Operations and Management: Talking Trash in the DC

Jun 01, 2002 9:30 PM  By

It’s no secret that catalog order fulfillment generates a fair amount of garbage, such as cardboard boxes, dunnage, and wrapping paper. Steve Harris, senior vice president of Middlebury, VT-based design and build agency Bread Loaf Corp., says the receiving stages, gift-wrapping stations, and returns processing areas can get especially litter-filled — and dangerous as a result. But planning in advance for the removal and cleanup of garbage and other waste in your distribution center can boost productivity and keep hazards and vermin at bay.

Low-speed, wide-belt overhead conveyers can help get boxes and dunnage off the floor and transport them away from the work area at a speed of 10 feet per minute. Rye, NY-based gifts cataloger Lillian Vernon Corp. uses conveyer systems to remove corrugated materials from work centers and delivers them to automatic balers and compactors. Harris estimates that such a system costs $125 per linear foot installed.

Trash shoots from mezzanines directly to sorting tables also enable you to remove bulky trash and recyclables from work areas. Docks dedicated to recycle trailers can be built into trash handling areas equipped with sinks, container- and tote-washing stations, and storage bins to help ensure you’re running a clean operation. For cleanup of perishables and liquids, keep a supply of industrial-strength disposal containers, or “pigs.”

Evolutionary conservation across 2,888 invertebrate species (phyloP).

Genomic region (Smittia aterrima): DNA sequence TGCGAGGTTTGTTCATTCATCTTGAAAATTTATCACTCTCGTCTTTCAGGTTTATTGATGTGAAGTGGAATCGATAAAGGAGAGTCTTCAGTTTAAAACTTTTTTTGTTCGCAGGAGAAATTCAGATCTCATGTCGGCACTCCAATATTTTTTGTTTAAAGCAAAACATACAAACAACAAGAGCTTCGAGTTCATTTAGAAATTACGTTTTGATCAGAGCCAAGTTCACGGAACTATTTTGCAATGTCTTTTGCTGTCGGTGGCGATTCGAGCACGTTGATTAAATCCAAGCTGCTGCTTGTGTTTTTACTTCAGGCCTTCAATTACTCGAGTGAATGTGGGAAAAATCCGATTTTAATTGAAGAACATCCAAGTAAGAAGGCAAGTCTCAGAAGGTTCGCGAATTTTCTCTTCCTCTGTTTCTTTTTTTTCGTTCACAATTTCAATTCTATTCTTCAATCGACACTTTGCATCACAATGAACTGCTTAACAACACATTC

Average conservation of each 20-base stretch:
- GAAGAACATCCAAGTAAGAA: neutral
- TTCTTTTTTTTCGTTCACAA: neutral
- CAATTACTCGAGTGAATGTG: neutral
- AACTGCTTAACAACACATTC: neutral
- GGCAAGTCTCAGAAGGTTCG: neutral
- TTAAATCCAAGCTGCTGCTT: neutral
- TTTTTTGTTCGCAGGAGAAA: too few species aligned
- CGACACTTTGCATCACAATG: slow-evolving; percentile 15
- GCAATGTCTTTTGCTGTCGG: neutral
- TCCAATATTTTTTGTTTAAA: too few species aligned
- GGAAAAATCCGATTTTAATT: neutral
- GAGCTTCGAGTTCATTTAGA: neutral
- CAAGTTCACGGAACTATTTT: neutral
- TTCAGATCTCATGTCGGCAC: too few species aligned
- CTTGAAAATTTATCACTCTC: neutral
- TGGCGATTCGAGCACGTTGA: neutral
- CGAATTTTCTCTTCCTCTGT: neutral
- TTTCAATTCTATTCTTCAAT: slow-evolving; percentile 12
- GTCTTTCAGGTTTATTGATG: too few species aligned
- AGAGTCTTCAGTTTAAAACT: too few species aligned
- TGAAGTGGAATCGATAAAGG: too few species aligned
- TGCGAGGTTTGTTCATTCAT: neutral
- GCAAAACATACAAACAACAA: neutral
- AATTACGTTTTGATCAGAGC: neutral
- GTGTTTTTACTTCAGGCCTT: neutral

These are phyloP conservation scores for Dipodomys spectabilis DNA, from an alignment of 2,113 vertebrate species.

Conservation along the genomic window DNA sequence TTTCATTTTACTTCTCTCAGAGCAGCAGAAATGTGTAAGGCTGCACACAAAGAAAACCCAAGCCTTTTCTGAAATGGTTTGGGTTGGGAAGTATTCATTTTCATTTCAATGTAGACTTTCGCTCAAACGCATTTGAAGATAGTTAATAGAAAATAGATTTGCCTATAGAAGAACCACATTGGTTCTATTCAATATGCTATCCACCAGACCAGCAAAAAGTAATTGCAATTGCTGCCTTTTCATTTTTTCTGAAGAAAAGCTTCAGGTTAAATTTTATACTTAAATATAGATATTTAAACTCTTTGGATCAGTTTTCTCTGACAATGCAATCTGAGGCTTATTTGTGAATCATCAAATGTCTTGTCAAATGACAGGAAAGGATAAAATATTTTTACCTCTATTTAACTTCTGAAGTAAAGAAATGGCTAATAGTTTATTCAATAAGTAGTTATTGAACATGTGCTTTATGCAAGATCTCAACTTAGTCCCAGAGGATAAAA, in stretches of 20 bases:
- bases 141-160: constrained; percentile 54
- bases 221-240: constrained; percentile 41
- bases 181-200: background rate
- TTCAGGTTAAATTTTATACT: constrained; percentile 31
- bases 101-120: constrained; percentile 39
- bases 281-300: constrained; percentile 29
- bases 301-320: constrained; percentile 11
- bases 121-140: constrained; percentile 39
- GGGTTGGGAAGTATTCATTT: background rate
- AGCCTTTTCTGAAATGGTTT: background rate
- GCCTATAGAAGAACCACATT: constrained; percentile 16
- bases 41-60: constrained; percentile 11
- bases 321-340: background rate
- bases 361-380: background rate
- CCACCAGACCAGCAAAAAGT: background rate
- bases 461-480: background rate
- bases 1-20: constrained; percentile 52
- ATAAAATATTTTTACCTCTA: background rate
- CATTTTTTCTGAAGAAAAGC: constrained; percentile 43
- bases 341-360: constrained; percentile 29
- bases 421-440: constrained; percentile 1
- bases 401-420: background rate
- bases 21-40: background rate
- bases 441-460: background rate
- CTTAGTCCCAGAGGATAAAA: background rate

Part of the challenge of keeping your work areas trash-free is having a place to put the debris. Many catalogers, including Vermont Country Store and Lillian Vernon, have a room dedicated to housing garbage and debris from receiving and returns areas. “We can keep our people focused on their work without the hassle and cost of clogging up their work space with trash,” says Rob Petrini, director of fulfillment at North Clarendon, VT-based Vermont Country Store.

“Our waste management room is off to one side of a very busy loading dock and is provided with three dock doors of its own,” says Ralph Buchanan, warehouse manager for Brattleboro, VT-based wholesale grocer Northeast Cooperatives. “By getting accumulations of trash and perishables out of the way of receiving, merging, and loading operations, we can schedule the labor required to sort and handle our waste at our convenience. This makes the work area safer, cleaner, and easier to manage.”